by Mark Henderson & Alison Pickup
Examination in chief
Cross-examination and re-examination
General advice on giving evidence
31.1 A pre-hearing conference is an essential part of the appeal preparation. This should not take place on the day of the hearing itself. Given the gravity and complexity of the issues, it is unacceptable to brief an advocate to conduct the hearing without arranging such a conference. The pre-hearing conference should take place before the witness statement is finalised in case it needs to be amended in light of the issues that arise at the conference. It should be attended by a representative of the instructing solicitors (preferably the person with conduct of the case). This will enable difficult issues to be worked through more effectively and efficiently at the conference. It is also important that the instructing solicitors have an independent record of their client's instructions on what are likely to be the most sensitive and problematic areas of the case (quite possibly areas in which the client has given conflicting instructions in the past). It is not appropriate to ask the interpreter to try to combine his own role with that of the solicitor's representative at the conference. Interpreting is a distinct and demanding job. It is not practical to expect the interpreter even to take a note of the conference.
31.2 Your client should have been provided with a translation of any statement already submitted and of the Home Office interview record if the latter raises any credibility issues. She should be reminded to bring these to the conference.
31.3 The conference should begin with a detailed explanation of what will happen at the hearing. That should include what the hearing room will look like, who will be there, what their roles are, and in what order things will happen. An appellant may worry about the most seemingly innocuous details, like whether she stands or sits and how she addresses the judge. It is particularly important to explain the role of the court interpreter (see chapter 34).
31.4 Explain that the Tribunal will have been provided with her witness statement, and that your first questions after establishing her name and address will be whether she is familiar with its contents and whether it is true. (She may otherwise become worried or confused by these first questions, particularly when in a heightened state of nervousness at the very start of her evidence.)
31.5 If you are going to ask supplementary questions, you should normally tell her what areas they will cover. Do not give her an exact list of questions that will constitute your examination in chief: this could be interpreted as rehearsing the witness. There is undoubtedly a risk that a nervous client with little else to think about will fixate upon these questions and how she is going to respond so that the answers ultimately sound both rehearsed and contrived.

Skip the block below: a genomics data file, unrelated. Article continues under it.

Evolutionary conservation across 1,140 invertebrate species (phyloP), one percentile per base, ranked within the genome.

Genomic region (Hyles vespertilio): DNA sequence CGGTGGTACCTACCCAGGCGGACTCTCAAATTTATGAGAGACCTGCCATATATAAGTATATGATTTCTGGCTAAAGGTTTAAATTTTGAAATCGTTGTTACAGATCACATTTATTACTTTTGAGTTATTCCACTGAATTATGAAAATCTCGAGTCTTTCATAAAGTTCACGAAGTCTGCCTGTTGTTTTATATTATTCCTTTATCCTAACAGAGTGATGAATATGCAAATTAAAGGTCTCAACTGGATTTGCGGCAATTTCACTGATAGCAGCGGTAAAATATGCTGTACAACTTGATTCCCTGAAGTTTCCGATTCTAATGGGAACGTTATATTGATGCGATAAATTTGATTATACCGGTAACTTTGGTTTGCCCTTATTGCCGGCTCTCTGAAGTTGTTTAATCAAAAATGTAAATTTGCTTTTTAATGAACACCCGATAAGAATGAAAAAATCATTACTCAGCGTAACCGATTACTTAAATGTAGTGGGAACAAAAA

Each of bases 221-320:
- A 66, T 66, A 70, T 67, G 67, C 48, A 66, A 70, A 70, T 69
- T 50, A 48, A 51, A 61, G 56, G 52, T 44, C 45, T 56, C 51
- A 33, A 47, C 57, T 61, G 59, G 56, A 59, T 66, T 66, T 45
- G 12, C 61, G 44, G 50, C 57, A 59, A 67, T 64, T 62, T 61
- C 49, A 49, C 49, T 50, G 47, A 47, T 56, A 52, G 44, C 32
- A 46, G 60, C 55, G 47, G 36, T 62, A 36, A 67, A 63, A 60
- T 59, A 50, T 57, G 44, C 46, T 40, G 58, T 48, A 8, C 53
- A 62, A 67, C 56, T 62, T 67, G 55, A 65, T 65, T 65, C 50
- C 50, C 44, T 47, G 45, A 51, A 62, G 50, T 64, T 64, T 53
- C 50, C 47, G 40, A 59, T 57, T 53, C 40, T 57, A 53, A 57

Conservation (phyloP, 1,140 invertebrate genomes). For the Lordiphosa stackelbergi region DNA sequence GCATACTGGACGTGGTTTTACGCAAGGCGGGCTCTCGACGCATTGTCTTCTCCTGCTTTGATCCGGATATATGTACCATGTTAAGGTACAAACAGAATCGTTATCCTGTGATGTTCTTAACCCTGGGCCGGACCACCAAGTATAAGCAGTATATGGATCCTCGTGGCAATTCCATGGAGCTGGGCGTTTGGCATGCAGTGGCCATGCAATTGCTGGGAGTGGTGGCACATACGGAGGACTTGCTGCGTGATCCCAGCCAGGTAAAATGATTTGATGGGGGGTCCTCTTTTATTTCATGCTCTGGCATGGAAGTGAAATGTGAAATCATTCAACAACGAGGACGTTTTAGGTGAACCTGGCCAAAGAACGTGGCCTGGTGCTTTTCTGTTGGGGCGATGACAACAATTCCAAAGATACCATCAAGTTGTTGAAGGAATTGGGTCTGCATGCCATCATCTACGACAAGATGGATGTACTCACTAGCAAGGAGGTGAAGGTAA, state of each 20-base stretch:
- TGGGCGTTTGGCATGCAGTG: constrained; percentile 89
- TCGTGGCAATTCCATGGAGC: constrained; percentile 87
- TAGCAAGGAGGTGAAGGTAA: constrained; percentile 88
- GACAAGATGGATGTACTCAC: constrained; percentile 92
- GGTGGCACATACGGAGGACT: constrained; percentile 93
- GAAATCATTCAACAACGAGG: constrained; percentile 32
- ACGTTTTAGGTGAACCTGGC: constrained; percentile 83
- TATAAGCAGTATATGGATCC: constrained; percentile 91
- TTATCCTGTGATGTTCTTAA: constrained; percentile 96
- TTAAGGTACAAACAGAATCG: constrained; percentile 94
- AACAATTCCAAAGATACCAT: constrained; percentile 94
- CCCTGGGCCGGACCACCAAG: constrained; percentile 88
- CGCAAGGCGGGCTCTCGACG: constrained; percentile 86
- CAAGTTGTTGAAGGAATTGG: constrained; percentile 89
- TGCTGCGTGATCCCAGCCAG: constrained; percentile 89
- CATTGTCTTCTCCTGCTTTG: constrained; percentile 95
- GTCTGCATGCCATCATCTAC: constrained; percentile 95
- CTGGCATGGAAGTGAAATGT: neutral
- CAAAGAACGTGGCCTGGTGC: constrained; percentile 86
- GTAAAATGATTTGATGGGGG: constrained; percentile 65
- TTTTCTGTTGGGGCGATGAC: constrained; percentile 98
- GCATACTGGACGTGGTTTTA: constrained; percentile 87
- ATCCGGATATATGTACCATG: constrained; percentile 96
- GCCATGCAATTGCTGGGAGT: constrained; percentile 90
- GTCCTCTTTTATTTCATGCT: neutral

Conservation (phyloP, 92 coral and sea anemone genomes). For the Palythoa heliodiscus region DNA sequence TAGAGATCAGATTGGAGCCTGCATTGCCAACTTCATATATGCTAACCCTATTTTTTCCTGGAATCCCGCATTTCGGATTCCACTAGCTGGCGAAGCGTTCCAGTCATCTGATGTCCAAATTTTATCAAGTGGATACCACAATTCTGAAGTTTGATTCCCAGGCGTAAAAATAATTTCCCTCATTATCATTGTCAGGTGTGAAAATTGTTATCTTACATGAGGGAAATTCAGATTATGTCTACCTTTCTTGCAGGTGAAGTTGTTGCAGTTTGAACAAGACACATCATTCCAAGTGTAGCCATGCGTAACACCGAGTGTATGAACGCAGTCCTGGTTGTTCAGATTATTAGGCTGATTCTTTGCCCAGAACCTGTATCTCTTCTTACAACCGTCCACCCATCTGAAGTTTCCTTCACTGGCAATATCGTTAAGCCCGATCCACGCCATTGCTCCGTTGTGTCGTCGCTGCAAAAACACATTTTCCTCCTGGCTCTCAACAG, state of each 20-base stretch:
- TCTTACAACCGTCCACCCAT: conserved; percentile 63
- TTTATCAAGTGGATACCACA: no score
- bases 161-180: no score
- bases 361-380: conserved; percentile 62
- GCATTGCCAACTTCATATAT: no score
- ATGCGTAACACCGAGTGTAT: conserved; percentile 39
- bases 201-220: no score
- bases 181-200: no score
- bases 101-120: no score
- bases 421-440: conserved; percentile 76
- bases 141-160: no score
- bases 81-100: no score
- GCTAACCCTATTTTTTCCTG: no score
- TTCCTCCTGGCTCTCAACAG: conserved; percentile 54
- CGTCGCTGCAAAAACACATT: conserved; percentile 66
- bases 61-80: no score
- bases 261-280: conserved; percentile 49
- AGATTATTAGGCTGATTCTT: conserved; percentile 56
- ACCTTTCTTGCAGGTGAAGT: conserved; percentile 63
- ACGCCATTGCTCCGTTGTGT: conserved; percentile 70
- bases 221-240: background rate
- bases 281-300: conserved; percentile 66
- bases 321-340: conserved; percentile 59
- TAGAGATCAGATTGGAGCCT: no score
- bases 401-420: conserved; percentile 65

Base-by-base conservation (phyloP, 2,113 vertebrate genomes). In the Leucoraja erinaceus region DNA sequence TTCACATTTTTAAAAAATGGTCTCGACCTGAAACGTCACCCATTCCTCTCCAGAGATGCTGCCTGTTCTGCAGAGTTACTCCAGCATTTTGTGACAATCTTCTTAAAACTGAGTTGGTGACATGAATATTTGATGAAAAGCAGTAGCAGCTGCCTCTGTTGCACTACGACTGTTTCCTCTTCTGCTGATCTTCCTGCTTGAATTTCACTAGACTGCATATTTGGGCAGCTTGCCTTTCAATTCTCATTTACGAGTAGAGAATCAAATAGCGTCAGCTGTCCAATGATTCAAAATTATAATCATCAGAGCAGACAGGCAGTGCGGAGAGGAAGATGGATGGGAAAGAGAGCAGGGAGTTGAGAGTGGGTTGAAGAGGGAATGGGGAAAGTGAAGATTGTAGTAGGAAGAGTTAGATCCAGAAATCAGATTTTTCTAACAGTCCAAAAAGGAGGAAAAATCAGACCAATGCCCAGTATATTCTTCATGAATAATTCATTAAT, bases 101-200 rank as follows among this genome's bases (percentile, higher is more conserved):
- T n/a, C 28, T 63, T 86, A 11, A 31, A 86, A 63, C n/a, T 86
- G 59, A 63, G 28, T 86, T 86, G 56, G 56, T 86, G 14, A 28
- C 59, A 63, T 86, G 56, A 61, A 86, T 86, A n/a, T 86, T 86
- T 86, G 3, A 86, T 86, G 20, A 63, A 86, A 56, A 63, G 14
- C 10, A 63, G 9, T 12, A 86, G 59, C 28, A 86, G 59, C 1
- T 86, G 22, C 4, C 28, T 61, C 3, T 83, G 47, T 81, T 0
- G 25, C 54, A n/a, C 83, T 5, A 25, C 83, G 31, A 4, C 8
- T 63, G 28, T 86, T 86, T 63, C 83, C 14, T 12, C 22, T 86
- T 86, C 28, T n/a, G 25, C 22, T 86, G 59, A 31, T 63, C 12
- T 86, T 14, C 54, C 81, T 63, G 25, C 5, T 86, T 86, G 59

31.6 You must, however, make sure during the pre-hearing conference that she is capable of answering the questions confidently: ask your questions from different angles so as to satisfy yourself of the answers you will get to your examination in chief.
31.7 The majority of the appellant's oral evidence is likely to be spent dealing with cross-examination. She needs to be aware of this. She needs to understand that cross-examination represents her main opportunity to put her case personally to the Tribunal. She must listen to the questions and make sure that she answers them (or else explains why she cannot answer). But impress on her that answering the point is not the same as agreeing with the point: this is her opportunity to explain to the Tribunal why the Home Office is wrong. Do not assume that she will understand this. Contradicting a state official in a formal setting may not come naturally to your client and may have very different consequences in her home country.
31.8 You are not permitted to rehearse, practise, or coach a witness. Your role is to probe potential weaknesses in her evidence and assess how real these are. Your ability to re-examine effectively is entirely dependent on how thoroughly you have done this. You should find out what the answer will be to any follow up question you may ask in response to foreseeable lines of cross-examination. Apparent weaknesses may turn out on investigation to have arisen from omissions, misunderstandings or ambiguities in the draft witness statement. If so, it should be amended. Other responses may also be incorporated naturally into the narrative of the witness statement, thereby avoiding unnecessary cross-examination and court time. If they do not fit naturally within the narrative, they may be best left for re-examination if needs be.
31.9 You may well have to question your client robustly. The first time your client is asked a difficult question should not be by the HOPO in front of the Tribunal. The pre-hearing conference serves a different purpose from the interviews at which the statement was taken. Your purpose when taking the statement was to elicit all information relevant to her case and to ensure that you understood it before including it in the statement. You would allow her to speak about what she thought was important, regardless of its direct relevance to the question, and then come back to the question if necessary later.